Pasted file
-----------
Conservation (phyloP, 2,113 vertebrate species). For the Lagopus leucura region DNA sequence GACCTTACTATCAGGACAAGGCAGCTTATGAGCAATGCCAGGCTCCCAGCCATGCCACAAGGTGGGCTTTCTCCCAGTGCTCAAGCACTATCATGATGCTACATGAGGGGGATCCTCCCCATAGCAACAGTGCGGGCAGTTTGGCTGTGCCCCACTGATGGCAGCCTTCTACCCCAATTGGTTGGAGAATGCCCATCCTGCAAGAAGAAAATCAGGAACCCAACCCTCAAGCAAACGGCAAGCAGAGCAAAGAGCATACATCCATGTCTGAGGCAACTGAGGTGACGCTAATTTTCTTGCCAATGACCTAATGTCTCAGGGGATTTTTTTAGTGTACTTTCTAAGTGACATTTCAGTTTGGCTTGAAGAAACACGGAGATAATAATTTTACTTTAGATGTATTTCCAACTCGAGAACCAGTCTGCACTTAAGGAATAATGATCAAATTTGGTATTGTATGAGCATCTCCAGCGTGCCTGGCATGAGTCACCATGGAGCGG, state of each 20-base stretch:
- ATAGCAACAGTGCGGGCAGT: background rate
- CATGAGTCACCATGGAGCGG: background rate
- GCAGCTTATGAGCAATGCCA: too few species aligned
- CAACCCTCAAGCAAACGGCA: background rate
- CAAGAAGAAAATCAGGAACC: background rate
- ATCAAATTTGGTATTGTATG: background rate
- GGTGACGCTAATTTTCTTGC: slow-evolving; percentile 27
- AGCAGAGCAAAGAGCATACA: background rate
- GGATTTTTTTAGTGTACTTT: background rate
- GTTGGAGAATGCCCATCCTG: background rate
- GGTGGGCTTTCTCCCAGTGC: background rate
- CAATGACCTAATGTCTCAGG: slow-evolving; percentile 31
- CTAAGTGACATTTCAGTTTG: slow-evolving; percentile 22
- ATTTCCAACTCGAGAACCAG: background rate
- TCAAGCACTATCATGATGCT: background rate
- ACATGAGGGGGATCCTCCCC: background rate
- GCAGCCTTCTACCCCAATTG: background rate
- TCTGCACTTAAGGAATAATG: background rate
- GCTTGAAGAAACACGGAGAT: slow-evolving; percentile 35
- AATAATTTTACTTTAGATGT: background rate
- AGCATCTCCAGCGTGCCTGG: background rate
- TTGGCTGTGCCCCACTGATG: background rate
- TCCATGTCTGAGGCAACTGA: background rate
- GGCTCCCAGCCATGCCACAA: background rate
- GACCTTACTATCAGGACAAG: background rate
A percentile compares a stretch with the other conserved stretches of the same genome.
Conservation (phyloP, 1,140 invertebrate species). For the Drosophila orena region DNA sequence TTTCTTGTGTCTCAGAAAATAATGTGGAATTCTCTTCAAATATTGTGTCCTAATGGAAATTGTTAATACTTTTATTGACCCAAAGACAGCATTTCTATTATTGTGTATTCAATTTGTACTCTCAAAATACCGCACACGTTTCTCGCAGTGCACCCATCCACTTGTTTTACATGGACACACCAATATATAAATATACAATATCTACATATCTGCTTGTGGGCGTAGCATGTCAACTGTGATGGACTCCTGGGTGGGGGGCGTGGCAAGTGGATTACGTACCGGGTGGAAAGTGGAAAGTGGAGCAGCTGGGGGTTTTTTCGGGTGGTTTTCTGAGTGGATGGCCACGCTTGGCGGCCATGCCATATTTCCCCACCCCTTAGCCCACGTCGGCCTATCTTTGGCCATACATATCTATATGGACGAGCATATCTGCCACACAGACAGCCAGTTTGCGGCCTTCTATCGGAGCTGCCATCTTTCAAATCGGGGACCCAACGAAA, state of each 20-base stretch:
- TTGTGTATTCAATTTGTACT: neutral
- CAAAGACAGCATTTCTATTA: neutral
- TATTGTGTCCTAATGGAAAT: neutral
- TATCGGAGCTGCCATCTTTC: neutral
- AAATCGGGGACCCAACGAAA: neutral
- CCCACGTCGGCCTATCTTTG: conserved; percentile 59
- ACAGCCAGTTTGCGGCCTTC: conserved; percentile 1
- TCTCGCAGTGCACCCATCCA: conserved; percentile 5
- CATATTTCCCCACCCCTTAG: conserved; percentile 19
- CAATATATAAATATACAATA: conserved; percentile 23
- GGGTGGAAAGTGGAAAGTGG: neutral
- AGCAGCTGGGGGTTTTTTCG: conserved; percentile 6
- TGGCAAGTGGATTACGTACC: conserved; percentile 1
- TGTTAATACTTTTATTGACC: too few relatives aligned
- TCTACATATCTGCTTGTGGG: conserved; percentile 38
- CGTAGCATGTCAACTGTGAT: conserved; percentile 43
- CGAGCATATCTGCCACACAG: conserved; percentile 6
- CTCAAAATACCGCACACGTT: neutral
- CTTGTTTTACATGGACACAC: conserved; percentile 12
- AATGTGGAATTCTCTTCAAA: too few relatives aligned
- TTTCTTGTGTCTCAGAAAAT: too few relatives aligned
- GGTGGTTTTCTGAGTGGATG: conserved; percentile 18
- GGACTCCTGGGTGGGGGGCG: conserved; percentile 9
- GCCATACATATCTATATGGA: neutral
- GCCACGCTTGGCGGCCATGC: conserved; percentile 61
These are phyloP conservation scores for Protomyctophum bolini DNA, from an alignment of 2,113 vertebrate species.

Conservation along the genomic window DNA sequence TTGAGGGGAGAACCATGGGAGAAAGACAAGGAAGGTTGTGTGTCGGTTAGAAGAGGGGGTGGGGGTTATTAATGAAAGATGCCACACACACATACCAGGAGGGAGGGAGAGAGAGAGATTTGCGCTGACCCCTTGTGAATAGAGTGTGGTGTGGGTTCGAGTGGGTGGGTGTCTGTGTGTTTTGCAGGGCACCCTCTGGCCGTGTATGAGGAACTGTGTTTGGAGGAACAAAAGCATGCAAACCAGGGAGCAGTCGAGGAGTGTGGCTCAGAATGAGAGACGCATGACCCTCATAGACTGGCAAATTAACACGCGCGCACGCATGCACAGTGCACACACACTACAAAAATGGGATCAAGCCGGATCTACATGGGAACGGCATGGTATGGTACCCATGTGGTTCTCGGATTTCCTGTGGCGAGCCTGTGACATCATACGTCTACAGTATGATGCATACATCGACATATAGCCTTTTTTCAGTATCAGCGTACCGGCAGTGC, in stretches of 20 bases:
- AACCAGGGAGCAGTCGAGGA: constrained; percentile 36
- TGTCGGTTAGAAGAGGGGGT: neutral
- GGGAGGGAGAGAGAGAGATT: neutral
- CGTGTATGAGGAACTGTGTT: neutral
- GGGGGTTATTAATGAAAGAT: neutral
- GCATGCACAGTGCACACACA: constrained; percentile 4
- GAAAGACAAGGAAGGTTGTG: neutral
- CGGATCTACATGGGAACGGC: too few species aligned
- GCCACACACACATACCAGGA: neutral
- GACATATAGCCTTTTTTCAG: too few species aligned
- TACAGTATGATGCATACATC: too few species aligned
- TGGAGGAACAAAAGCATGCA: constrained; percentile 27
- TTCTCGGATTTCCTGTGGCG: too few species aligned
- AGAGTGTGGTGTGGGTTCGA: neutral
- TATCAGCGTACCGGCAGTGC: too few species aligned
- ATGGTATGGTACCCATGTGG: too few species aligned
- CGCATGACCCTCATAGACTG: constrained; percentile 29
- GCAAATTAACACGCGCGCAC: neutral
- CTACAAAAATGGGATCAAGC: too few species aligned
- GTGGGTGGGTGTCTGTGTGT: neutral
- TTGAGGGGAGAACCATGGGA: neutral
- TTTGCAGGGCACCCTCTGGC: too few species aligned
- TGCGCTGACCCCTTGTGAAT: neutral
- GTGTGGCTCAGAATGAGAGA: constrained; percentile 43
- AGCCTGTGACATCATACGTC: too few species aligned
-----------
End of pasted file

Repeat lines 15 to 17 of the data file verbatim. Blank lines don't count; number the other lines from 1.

- ATTTCCAACTCGAGAACCAG: background rate
- TCAAGCACTATCATGATGCT: background rate
- ACATGAGGGGGATCCTCCCC: background rate